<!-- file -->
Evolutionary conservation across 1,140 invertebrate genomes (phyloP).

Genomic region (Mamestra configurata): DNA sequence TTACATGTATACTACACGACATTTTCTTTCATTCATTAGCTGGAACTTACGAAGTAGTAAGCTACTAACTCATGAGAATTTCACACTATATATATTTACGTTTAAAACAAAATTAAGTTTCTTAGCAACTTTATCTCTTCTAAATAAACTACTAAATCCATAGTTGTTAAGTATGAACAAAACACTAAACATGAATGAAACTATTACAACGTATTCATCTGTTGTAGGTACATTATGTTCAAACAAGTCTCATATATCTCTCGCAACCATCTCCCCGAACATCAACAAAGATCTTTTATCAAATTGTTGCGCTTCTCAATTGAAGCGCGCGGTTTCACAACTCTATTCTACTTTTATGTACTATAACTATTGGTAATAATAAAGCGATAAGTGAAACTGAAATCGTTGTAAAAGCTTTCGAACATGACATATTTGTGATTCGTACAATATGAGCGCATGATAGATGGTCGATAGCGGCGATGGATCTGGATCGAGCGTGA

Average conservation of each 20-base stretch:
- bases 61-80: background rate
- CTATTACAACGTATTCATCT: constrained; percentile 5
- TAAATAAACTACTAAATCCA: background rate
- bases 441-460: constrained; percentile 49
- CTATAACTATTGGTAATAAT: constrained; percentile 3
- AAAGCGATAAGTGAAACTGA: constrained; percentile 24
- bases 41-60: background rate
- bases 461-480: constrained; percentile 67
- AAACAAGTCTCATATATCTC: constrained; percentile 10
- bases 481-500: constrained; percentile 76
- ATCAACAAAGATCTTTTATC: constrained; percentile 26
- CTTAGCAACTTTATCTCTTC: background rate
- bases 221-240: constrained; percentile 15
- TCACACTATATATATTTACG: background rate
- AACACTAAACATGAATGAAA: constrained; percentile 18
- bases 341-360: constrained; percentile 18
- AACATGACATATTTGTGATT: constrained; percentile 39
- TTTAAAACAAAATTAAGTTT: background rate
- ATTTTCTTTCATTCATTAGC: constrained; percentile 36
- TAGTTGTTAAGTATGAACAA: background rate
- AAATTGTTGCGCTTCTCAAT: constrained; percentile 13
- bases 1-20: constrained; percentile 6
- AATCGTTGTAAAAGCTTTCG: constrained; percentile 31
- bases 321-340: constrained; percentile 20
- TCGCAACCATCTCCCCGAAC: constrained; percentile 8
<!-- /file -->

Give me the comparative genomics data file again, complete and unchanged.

Evolutionary conservation across 1,140 invertebrate genomes (phyloP).

Genomic region (Mamestra configurata): DNA sequence TTACATGTATACTACACGACATTTTCTTTCATTCATTAGCTGGAACTTACGAAGTAGTAAGCTACTAACTCATGAGAATTTCACACTATATATATTTACGTTTAAAACAAAATTAAGTTTCTTAGCAACTTTATCTCTTCTAAATAAACTACTAAATCCATAGTTGTTAAGTATGAACAAAACACTAAACATGAATGAAACTATTACAACGTATTCATCTGTTGTAGGTACATTATGTTCAAACAAGTCTCATATATCTCTCGCAACCATCTCCCCGAACATCAACAAAGATCTTTTATCAAATTGTTGCGCTTCTCAATTGAAGCGCGCGGTTTCACAACTCTATTCTACTTTTATGTACTATAACTATTGGTAATAATAAAGCGATAAGTGAAACTGAAATCGTTGTAAAAGCTTTCGAACATGACATATTTGTGATTCGTACAATATGAGCGCATGATAGATGGTCGATAGCGGCGATGGATCTGGATCGAGCGTGA

Average conservation of each 20-base stretch:
- bases 61-80: background rate
- CTATTACAACGTATTCATCT: constrained; percentile 5
- TAAATAAACTACTAAATCCA: background rate
- bases 441-460: constrained; percentile 49
- CTATAACTATTGGTAATAAT: constrained; percentile 3
- AAAGCGATAAGTGAAACTGA: constrained; percentile 24
- bases 41-60: background rate
- bases 461-480: constrained; percentile 67
- AAACAAGTCTCATATATCTC: constrained; percentile 10
- bases 481-500: constrained; percentile 76
- ATCAACAAAGATCTTTTATC: constrained; percentile 26
- CTTAGCAACTTTATCTCTTC: background rate
- bases 221-240: constrained; percentile 15
- TCACACTATATATATTTACG: background rate
- AACACTAAACATGAATGAAA: constrained; percentile 18
- bases 341-360: constrained; percentile 18
- AACATGACATATTTGTGATT: constrained; percentile 39
- TTTAAAACAAAATTAAGTTT: background rate
- ATTTTCTTTCATTCATTAGC: constrained; percentile 36
- TAGTTGTTAAGTATGAACAA: background rate
- AAATTGTTGCGCTTCTCAAT: constrained; percentile 13
- bases 1-20: constrained; percentile 6
- AATCGTTGTAAAAGCTTTCG: constrained; percentile 31
- bases 321-340: constrained; percentile 20
- TCGCAACCATCTCCCCGAAC: constrained; percentile 8